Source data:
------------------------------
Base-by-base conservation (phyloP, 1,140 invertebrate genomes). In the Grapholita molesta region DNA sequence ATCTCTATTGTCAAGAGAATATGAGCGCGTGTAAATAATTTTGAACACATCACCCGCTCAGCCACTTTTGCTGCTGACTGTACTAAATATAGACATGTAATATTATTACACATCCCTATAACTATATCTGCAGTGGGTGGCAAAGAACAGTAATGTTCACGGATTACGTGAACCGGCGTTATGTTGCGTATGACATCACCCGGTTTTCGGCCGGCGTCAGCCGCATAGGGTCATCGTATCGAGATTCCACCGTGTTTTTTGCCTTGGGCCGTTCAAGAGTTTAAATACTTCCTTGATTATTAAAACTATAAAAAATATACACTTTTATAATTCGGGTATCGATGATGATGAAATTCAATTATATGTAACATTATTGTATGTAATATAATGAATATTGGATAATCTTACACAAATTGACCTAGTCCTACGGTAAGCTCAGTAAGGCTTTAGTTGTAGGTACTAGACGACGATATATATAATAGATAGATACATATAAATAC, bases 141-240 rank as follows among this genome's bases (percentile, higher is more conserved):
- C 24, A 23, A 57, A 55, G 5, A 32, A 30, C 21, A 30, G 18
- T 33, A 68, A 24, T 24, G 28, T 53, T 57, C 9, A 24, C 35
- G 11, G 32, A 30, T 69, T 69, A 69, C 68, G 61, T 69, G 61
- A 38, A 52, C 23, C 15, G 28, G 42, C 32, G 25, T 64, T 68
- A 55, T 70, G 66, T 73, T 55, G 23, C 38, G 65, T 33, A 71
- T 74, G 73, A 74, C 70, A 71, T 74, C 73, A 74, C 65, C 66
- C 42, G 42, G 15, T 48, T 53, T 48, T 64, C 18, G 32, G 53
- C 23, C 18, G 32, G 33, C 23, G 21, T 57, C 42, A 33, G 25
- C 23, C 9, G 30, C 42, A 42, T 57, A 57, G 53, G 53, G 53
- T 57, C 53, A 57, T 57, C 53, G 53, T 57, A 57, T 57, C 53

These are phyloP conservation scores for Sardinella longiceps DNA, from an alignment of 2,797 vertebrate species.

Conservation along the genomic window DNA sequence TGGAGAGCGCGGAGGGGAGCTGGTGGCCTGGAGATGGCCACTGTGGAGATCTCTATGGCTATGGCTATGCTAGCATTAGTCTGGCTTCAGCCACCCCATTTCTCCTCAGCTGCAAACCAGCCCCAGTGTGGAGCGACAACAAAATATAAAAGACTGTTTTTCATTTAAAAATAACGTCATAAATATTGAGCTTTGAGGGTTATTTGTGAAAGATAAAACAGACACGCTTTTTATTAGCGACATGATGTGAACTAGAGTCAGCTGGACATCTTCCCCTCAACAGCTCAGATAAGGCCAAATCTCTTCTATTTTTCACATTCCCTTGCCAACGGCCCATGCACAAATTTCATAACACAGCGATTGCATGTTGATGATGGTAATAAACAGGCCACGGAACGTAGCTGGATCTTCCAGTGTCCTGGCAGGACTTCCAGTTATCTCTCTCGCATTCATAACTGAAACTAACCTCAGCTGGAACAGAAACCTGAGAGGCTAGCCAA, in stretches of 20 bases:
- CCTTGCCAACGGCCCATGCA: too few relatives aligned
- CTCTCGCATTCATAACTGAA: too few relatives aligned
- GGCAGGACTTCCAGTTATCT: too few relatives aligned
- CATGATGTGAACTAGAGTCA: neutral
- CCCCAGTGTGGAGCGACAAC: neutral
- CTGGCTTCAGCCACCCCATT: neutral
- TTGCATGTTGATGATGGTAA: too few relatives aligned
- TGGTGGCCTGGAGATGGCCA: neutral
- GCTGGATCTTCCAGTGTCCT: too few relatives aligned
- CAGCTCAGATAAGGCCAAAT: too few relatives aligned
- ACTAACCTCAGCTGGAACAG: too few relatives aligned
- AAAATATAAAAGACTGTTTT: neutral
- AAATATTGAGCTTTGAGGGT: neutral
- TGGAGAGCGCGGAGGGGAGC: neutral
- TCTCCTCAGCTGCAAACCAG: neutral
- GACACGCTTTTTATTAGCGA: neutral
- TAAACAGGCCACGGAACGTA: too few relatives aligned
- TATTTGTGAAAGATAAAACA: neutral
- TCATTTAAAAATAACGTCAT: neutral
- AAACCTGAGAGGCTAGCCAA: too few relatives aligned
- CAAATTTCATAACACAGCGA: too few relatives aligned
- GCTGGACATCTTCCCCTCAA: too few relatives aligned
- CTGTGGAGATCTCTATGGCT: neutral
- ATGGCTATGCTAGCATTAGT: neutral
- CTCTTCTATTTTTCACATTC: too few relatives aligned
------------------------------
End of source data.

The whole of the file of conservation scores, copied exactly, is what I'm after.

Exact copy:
Base-by-base conservation (phyloP, 1,140 invertebrate genomes). In the Grapholita molesta region DNA sequence ATCTCTATTGTCAAGAGAATATGAGCGCGTGTAAATAATTTTGAACACATCACCCGCTCAGCCACTTTTGCTGCTGACTGTACTAAATATAGACATGTAATATTATTACACATCCCTATAACTATATCTGCAGTGGGTGGCAAAGAACAGTAATGTTCACGGATTACGTGAACCGGCGTTATGTTGCGTATGACATCACCCGGTTTTCGGCCGGCGTCAGCCGCATAGGGTCATCGTATCGAGATTCCACCGTGTTTTTTGCCTTGGGCCGTTCAAGAGTTTAAATACTTCCTTGATTATTAAAACTATAAAAAATATACACTTTTATAATTCGGGTATCGATGATGATGAAATTCAATTATATGTAACATTATTGTATGTAATATAATGAATATTGGATAATCTTACACAAATTGACCTAGTCCTACGGTAAGCTCAGTAAGGCTTTAGTTGTAGGTACTAGACGACGATATATATAATAGATAGATACATATAAATAC, bases 141-240 rank as follows among this genome's bases (percentile, higher is more conserved):
- C 24, A 23, A 57, A 55, G 5, A 32, A 30, C 21, A 30, G 18
- T 33, A 68, A 24, T 24, G 28, T 53, T 57, C 9, A 24, C 35
- G 11, G 32, A 30, T 69, T 69, A 69, C 68, G 61, T 69, G 61
- A 38, A 52, C 23, C 15, G 28, G 42, C 32, G 25, T 64, T 68
- A 55, T 70, G 66, T 73, T 55, G 23, C 38, G 65, T 33, A 71
- T 74, G 73, A 74, C 70, A 71, T 74, C 73, A 74, C 65, C 66
- C 42, G 42, G 15, T 48, T 53, T 48, T 64, C 18, G 32, G 53
- C 23, C 18, G 32, G 33, C 23, G 21, T 57, C 42, A 33, G 25
- C 23, C 9, G 30, C 42, A 42, T 57, A 57, G 53, G 53, G 53
- T 57, C 53, A 57, T 57, C 53, G 53, T 57, A 57, T 57, C 53

These are phyloP conservation scores for Sardinella longiceps DNA, from an alignment of 2,797 vertebrate species.

Conservation along the genomic window DNA sequence TGGAGAGCGCGGAGGGGAGCTGGTGGCCTGGAGATGGCCACTGTGGAGATCTCTATGGCTATGGCTATGCTAGCATTAGTCTGGCTTCAGCCACCCCATTTCTCCTCAGCTGCAAACCAGCCCCAGTGTGGAGCGACAACAAAATATAAAAGACTGTTTTTCATTTAAAAATAACGTCATAAATATTGAGCTTTGAGGGTTATTTGTGAAAGATAAAACAGACACGCTTTTTATTAGCGACATGATGTGAACTAGAGTCAGCTGGACATCTTCCCCTCAACAGCTCAGATAAGGCCAAATCTCTTCTATTTTTCACATTCCCTTGCCAACGGCCCATGCACAAATTTCATAACACAGCGATTGCATGTTGATGATGGTAATAAACAGGCCACGGAACGTAGCTGGATCTTCCAGTGTCCTGGCAGGACTTCCAGTTATCTCTCTCGCATTCATAACTGAAACTAACCTCAGCTGGAACAGAAACCTGAGAGGCTAGCCAA, in stretches of 20 bases:
- CCTTGCCAACGGCCCATGCA: too few relatives aligned
- CTCTCGCATTCATAACTGAA: too few relatives aligned
- GGCAGGACTTCCAGTTATCT: too few relatives aligned
- CATGATGTGAACTAGAGTCA: neutral
- CCCCAGTGTGGAGCGACAAC: neutral
- CTGGCTTCAGCCACCCCATT: neutral
- TTGCATGTTGATGATGGTAA: too few relatives aligned
- TGGTGGCCTGGAGATGGCCA: neutral
- GCTGGATCTTCCAGTGTCCT: too few relatives aligned
- CAGCTCAGATAAGGCCAAAT: too few relatives aligned
- ACTAACCTCAGCTGGAACAG: too few relatives aligned
- AAAATATAAAAGACTGTTTT: neutral
- AAATATTGAGCTTTGAGGGT: neutral
- TGGAGAGCGCGGAGGGGAGC: neutral
- TCTCCTCAGCTGCAAACCAG: neutral
- GACACGCTTTTTATTAGCGA: neutral
- TAAACAGGCCACGGAACGTA: too few relatives aligned
- TATTTGTGAAAGATAAAACA: neutral
- TCATTTAAAAATAACGTCAT: neutral
- AAACCTGAGAGGCTAGCCAA: too few relatives aligned
- CAAATTTCATAACACAGCGA: too few relatives aligned
- GCTGGACATCTTCCCCTCAA: too few relatives aligned
- CTGTGGAGATCTCTATGGCT: neutral
- ATGGCTATGCTAGCATTAGT: neutral
- CTCTTCTATTTTTCACATTC: too few relatives aligned